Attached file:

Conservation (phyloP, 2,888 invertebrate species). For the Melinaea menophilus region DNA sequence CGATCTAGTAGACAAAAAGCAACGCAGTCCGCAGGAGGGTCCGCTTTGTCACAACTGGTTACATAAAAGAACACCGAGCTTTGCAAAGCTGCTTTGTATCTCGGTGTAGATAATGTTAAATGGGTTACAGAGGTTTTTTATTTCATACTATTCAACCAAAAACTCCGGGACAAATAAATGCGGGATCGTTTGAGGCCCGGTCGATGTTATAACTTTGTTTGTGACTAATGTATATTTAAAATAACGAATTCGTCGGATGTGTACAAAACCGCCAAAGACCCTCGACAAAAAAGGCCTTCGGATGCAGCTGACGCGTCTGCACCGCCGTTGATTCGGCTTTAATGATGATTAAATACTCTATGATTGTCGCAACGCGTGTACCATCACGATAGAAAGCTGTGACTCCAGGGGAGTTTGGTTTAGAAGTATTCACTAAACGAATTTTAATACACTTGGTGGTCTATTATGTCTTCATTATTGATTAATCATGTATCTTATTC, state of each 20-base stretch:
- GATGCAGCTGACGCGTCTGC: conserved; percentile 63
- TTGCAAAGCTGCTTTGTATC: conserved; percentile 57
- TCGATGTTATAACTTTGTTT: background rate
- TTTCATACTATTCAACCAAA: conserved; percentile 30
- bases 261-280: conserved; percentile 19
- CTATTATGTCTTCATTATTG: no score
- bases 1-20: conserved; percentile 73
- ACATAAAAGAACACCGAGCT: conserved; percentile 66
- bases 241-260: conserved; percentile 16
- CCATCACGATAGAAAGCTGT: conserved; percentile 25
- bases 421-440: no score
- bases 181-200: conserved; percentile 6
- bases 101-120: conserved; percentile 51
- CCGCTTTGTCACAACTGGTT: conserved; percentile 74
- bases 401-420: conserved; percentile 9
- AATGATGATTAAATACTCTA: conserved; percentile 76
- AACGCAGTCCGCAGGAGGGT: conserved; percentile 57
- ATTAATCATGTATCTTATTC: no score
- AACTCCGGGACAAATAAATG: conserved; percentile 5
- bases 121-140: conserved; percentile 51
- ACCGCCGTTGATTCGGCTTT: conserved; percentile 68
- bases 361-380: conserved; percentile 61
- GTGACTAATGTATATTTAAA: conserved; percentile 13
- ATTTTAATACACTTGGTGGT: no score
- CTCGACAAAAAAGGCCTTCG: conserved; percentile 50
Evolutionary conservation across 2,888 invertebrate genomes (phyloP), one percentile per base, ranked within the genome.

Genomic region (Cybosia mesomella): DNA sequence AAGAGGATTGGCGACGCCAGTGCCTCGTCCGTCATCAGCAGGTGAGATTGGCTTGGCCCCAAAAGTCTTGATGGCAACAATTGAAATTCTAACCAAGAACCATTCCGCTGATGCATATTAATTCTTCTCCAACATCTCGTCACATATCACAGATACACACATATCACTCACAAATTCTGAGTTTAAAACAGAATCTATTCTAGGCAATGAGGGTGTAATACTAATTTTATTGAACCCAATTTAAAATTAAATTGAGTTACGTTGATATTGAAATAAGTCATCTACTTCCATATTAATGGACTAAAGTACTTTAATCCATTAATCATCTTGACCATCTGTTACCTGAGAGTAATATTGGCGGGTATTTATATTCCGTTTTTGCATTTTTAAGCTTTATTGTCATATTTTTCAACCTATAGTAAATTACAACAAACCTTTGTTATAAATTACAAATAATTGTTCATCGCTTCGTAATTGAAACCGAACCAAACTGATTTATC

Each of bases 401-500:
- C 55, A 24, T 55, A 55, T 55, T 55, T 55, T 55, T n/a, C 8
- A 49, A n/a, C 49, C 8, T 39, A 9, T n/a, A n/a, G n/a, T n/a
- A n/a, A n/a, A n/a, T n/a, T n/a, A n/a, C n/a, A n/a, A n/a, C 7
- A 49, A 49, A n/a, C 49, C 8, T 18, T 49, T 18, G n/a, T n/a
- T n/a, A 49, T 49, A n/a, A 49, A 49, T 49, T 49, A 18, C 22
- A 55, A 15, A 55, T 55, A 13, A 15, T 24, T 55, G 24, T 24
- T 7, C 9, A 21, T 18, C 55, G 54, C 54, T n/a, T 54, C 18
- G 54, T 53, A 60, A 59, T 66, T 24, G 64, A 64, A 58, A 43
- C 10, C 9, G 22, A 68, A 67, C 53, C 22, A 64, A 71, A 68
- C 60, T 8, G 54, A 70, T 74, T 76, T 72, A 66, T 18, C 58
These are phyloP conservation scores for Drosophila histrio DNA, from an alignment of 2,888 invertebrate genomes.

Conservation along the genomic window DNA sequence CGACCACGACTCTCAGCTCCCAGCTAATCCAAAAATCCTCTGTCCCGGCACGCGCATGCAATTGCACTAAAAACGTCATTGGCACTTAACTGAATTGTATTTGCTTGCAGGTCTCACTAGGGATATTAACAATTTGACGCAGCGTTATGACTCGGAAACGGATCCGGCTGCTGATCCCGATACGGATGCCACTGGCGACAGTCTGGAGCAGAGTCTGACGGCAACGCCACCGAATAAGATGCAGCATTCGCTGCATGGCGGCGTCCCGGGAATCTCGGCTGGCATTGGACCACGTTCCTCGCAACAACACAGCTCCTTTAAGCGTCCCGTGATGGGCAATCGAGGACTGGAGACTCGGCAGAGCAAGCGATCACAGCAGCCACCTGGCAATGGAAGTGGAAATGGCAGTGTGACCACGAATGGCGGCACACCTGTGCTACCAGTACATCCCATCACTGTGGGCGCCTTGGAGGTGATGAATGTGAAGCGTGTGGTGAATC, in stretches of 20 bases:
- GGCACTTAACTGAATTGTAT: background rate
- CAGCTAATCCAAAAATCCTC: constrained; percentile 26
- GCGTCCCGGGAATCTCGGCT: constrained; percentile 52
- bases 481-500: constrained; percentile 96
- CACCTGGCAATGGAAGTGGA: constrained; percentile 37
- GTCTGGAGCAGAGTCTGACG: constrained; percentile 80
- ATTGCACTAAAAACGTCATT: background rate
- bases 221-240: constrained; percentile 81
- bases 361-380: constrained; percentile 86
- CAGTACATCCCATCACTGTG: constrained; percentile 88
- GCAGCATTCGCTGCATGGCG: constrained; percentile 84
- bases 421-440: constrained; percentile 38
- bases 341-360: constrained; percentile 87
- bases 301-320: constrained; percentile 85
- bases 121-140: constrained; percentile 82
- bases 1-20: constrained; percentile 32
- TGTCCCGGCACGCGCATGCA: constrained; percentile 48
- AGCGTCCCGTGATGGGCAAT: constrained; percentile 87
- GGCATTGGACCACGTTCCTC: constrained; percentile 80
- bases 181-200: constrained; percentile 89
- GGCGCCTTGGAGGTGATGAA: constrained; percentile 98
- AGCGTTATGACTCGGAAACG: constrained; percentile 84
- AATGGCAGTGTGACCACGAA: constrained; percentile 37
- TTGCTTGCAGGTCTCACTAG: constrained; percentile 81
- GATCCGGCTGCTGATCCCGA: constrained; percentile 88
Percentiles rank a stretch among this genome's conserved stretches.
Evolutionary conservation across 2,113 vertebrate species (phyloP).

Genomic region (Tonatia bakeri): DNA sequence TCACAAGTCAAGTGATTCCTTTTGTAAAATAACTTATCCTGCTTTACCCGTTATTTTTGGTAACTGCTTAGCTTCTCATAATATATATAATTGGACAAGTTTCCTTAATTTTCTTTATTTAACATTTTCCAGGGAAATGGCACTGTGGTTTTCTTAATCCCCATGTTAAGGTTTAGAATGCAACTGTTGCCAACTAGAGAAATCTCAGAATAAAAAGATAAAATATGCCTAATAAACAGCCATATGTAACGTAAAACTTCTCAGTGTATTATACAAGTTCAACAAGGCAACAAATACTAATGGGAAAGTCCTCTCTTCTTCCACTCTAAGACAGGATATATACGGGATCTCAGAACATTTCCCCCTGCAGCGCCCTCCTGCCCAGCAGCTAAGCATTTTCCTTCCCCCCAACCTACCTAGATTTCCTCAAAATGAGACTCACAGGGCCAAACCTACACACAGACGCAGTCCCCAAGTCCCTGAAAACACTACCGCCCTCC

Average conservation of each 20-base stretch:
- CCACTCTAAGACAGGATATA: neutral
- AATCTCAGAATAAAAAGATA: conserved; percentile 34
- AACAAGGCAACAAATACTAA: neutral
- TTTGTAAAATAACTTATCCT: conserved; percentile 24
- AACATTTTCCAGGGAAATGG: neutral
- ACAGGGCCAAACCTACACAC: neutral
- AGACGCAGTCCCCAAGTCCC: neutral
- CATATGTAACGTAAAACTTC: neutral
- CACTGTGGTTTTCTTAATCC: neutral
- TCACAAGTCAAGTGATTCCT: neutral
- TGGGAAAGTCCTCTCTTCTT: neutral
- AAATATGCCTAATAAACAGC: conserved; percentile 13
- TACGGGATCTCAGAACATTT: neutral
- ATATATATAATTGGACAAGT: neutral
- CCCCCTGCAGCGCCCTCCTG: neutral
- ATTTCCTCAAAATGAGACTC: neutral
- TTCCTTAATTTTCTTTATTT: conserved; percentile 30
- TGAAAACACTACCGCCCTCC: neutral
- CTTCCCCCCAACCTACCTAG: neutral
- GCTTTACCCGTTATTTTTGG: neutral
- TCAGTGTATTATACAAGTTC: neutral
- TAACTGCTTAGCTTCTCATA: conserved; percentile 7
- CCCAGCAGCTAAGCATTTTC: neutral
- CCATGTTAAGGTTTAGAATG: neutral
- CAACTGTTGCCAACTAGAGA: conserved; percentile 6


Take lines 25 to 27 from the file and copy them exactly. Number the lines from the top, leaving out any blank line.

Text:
- ATTTTAATACACTTGGTGGT: no score
- CTCGACAAAAAAGGCCTTCG: conserved; percentile 50
Evolutionary conservation across 2,888 invertebrate genomes (phyloP), one percentile per base, ranked within the genome.